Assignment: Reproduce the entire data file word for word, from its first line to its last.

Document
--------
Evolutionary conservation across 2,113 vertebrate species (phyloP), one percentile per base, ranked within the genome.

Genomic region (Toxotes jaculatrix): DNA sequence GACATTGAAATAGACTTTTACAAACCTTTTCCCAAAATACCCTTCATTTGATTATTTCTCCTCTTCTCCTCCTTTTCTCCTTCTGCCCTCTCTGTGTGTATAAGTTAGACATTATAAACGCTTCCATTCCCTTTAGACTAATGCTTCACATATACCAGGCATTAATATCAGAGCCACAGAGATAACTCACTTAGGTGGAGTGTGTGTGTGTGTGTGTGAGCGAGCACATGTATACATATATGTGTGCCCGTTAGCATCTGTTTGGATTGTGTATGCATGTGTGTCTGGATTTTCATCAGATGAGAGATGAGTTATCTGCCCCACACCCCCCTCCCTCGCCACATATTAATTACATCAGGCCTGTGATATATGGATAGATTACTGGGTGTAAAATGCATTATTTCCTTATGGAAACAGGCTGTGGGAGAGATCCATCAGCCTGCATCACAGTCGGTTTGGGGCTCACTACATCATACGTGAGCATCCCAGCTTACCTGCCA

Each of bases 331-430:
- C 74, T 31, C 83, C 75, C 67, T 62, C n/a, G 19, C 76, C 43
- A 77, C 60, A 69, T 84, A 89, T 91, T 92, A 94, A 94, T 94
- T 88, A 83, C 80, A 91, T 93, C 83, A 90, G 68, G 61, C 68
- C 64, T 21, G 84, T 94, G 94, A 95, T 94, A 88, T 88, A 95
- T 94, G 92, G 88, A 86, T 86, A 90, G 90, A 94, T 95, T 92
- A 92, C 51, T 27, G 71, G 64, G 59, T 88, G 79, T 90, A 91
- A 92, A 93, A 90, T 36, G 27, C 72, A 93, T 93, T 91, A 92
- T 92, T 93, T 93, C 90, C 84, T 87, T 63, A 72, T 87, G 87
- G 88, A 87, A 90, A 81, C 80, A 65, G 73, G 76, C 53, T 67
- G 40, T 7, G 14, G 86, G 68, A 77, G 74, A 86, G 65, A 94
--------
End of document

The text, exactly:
Evolutionary conservation across 2,113 vertebrate species (phyloP), one percentile per base, ranked within the genome.

Genomic region (Toxotes jaculatrix): DNA sequence GACATTGAAATAGACTTTTACAAACCTTTTCCCAAAATACCCTTCATTTGATTATTTCTCCTCTTCTCCTCCTTTTCTCCTTCTGCCCTCTCTGTGTGTATAAGTTAGACATTATAAACGCTTCCATTCCCTTTAGACTAATGCTTCACATATACCAGGCATTAATATCAGAGCCACAGAGATAACTCACTTAGGTGGAGTGTGTGTGTGTGTGTGTGAGCGAGCACATGTATACATATATGTGTGCCCGTTAGCATCTGTTTGGATTGTGTATGCATGTGTGTCTGGATTTTCATCAGATGAGAGATGAGTTATCTGCCCCACACCCCCCTCCCTCGCCACATATTAATTACATCAGGCCTGTGATATATGGATAGATTACTGGGTGTAAAATGCATTATTTCCTTATGGAAACAGGCTGTGGGAGAGATCCATCAGCCTGCATCACAGTCGGTTTGGGGCTCACTACATCATACGTGAGCATCCCAGCTTACCTGCCA

Each of bases 331-430:
- C 74, T 31, C 83, C 75, C 67, T 62, C n/a, G 19, C 76, C 43
- A 77, C 60, A 69, T 84, A 89, T 91, T 92, A 94, A 94, T 94
- T 88, A 83, C 80, A 91, T 93, C 83, A 90, G 68, G 61, C 68
- C 64, T 21, G 84, T 94, G 94, A 95, T 94, A 88, T 88, A 95
- T 94, G 92, G 88, A 86, T 86, A 90, G 90, A 94, T 95, T 92
- A 92, C 51, T 27, G 71, G 64, G 59, T 88, G 79, T 90, A 91
- A 92, A 93, A 90, T 36, G 27, C 72, A 93, T 93, T 91, A 92
- T 92, T 93, T 93, C 90, C 84, T 87, T 63, A 72, T 87, G 87
- G 88, A 87, A 90, A 81, C 80, A 65, G 73, G 76, C 53, T 67
- G 40, T 7, G 14, G 86, G 68, A 77, G 74, A 86, G 65, A 94